John Stringer

19/01/13 – 13:01

Thx Dave/John Stringer for such graphic driving descriptions on experiences which have clearly scarred you for life!

Chris Hebbron

19/01/13 – 14:38

Had a bad morning. 3yr old Skoda Octavia bonnet unable to unlock and a mechanic and I have spent hours getting it open. Needs new lock, cable and handle, yet this is a common problem on VW group cars and there is no easy fix. Going to be expensive even given the reduction in labour for my contribution.
Given all of that, John’s graphic description has restored my sense of humour and made me chuckle. It would make a good short comedy drama for TV if wrapped around a back story of the works "do".

Phil Blinkhorn

19/01/13 – 14:43

There are comments above regarding lack of power and sloppy gearing on Ford coaches "of a certain age". Here’s a question for you.
In my student days in Birmingham in the mid 1960’s, we would normally use Flight’s Coaches for assorted team and club outings. Principal, in his wisdom, always went to Bowen’s, however.
I have distinct memories of one coach we used on a trip to Alsager College. It wasn’t of the Bedford SB layout, as the door was forward of the front axle. It had a vertical front engine, and the driver had to reach behind him for the gearstick. I didn’t manage to get a photo of it, though it would have been in black and white, and they’ve all gone!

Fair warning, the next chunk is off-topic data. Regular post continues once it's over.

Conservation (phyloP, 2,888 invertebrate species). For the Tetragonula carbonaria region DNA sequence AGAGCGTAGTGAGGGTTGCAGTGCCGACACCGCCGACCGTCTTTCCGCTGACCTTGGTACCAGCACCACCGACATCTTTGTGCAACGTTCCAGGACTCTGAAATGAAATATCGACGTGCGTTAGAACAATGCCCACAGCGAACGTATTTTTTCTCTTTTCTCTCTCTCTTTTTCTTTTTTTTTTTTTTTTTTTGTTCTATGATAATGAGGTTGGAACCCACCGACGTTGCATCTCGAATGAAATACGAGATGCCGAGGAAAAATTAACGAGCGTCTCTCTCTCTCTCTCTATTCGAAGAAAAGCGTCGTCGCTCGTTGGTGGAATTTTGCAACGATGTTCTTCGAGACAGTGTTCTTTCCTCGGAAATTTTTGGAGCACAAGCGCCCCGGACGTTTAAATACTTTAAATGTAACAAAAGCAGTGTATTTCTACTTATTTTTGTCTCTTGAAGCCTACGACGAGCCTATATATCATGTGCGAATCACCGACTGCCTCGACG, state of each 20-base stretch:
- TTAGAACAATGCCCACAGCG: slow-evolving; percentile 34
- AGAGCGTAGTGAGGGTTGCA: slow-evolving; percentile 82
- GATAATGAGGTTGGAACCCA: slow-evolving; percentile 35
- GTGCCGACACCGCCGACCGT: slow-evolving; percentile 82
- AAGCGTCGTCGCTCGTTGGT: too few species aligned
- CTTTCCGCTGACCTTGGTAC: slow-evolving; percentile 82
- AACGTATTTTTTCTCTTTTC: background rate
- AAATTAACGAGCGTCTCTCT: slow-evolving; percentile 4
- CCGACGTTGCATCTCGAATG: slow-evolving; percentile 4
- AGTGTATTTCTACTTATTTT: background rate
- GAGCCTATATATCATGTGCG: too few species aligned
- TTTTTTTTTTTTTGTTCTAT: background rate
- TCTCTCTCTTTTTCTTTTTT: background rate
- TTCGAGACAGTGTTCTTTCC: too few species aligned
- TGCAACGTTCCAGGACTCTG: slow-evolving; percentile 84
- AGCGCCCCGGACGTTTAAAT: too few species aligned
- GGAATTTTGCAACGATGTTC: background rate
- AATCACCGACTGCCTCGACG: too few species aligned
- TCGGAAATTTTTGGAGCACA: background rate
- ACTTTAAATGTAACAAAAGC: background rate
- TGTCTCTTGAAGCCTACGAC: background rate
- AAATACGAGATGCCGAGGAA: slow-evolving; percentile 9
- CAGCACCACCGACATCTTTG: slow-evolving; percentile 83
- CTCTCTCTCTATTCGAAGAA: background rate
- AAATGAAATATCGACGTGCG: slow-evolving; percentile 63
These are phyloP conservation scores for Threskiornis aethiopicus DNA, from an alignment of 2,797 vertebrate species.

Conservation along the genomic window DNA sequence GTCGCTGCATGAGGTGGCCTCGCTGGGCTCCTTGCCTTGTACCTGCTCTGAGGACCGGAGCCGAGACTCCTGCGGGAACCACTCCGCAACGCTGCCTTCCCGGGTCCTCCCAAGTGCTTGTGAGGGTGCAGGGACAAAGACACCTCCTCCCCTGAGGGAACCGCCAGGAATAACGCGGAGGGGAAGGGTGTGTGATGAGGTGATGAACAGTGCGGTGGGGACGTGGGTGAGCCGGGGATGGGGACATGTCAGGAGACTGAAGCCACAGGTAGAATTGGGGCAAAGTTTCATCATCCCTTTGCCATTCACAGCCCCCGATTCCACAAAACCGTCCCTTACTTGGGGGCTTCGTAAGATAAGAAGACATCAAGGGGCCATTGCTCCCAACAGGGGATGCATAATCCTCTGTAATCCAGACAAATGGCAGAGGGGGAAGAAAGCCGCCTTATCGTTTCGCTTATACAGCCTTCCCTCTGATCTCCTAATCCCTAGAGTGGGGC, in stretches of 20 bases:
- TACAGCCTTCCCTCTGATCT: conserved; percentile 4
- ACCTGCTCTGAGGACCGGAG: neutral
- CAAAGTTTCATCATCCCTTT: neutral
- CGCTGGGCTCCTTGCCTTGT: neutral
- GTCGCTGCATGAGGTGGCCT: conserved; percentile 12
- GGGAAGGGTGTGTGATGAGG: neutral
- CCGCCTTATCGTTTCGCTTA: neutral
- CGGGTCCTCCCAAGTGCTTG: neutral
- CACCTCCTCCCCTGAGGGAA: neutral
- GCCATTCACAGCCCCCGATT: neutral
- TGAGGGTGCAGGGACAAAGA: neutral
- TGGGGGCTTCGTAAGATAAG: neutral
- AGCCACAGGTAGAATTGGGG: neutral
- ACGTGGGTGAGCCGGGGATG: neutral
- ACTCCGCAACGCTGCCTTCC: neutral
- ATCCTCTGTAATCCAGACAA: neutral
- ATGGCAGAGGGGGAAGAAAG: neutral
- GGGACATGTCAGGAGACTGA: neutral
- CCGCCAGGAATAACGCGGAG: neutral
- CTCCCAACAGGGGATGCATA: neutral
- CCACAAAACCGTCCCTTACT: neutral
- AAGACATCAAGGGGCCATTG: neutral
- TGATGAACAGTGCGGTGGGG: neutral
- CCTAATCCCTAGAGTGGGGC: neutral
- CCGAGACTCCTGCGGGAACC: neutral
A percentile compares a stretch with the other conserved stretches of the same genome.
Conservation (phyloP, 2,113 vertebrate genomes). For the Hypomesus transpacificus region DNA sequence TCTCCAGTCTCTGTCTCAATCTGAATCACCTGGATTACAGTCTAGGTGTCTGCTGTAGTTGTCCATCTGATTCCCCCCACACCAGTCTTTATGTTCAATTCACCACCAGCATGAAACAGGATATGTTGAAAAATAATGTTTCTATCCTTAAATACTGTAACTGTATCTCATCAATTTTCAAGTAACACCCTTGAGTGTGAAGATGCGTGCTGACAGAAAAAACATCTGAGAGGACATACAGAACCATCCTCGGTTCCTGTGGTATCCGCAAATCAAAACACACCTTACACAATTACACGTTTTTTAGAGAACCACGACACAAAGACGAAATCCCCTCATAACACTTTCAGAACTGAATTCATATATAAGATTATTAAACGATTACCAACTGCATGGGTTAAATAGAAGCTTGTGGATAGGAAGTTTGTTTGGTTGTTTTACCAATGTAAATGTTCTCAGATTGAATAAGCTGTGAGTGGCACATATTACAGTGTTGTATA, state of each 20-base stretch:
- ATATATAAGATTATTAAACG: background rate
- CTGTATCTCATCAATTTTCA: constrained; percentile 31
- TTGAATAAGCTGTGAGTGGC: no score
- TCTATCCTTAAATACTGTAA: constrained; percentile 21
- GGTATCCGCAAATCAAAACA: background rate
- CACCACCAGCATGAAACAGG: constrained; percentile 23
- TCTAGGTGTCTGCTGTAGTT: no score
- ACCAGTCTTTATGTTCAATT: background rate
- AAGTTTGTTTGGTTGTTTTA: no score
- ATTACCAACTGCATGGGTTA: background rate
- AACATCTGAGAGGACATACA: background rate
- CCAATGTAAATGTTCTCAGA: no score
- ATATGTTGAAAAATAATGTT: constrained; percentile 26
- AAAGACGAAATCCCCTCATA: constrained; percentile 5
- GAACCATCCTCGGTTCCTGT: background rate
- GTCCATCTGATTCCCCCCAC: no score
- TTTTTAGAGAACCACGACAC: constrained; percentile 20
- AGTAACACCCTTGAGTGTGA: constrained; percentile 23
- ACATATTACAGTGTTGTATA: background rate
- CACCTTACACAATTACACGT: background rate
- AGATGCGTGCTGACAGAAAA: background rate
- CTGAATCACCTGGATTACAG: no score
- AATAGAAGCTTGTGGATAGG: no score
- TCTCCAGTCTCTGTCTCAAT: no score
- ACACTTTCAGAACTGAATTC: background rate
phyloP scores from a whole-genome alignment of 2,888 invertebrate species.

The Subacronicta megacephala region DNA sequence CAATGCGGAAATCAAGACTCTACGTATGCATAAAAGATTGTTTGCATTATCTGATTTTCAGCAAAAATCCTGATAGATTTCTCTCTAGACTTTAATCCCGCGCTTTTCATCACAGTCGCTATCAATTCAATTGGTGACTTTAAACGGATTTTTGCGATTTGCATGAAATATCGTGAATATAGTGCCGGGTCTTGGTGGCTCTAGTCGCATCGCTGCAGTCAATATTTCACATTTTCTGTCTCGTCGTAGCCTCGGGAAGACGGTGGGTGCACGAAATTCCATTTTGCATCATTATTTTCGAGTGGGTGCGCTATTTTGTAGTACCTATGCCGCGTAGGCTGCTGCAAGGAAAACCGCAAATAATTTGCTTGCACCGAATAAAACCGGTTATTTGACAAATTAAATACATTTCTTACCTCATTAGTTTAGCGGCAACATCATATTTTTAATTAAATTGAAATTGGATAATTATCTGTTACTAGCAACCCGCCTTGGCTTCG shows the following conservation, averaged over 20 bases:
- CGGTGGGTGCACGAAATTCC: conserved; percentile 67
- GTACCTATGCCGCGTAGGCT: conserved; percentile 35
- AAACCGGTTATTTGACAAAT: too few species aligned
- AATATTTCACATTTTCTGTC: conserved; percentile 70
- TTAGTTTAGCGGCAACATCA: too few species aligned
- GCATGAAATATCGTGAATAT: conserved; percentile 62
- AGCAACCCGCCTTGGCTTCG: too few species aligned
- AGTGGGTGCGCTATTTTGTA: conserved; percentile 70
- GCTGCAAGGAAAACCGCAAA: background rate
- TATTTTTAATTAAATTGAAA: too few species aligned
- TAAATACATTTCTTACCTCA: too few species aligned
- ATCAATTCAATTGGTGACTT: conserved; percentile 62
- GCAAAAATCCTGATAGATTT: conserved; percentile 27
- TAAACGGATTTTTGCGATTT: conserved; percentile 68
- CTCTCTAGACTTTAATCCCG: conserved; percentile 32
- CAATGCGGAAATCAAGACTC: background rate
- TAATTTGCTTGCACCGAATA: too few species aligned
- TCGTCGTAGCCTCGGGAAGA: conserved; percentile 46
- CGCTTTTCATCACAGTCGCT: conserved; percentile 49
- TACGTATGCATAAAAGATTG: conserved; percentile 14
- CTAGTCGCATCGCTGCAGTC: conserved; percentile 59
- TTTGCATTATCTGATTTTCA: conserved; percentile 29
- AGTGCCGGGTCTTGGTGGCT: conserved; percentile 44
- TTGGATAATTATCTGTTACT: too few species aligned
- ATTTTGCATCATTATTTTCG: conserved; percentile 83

Any thoughts, please, on whether it would have been a Ford or a Bedford, and what model?

Pete Davies

19/01/13 – 16:47

Listening to this lightweight and heavyweight discussion and John Stringer driving up to Sowerby (were they repairing the gas main- they usually were?) and considering the level of expertise we have on this site, can I ask what the financial considerations were? We read here of small stage-carriage operators buying- new- a couple of PD’s or a CVD6… or a Regal…what were the financial parameters of bus purchase? Presumably the big operators had their own big deals or tenders, but if I were running a fleet of 6, and decided to buy new, how would I balance quality and cost, and who- chassis and body- with? Presumably you reckoned to get what you paid for, but what would be your best deal? On this site, sounds as if Leyland was playing safe, with AEC not far behind and Daimler for the more prestige minded?


19/01/13 – 16:48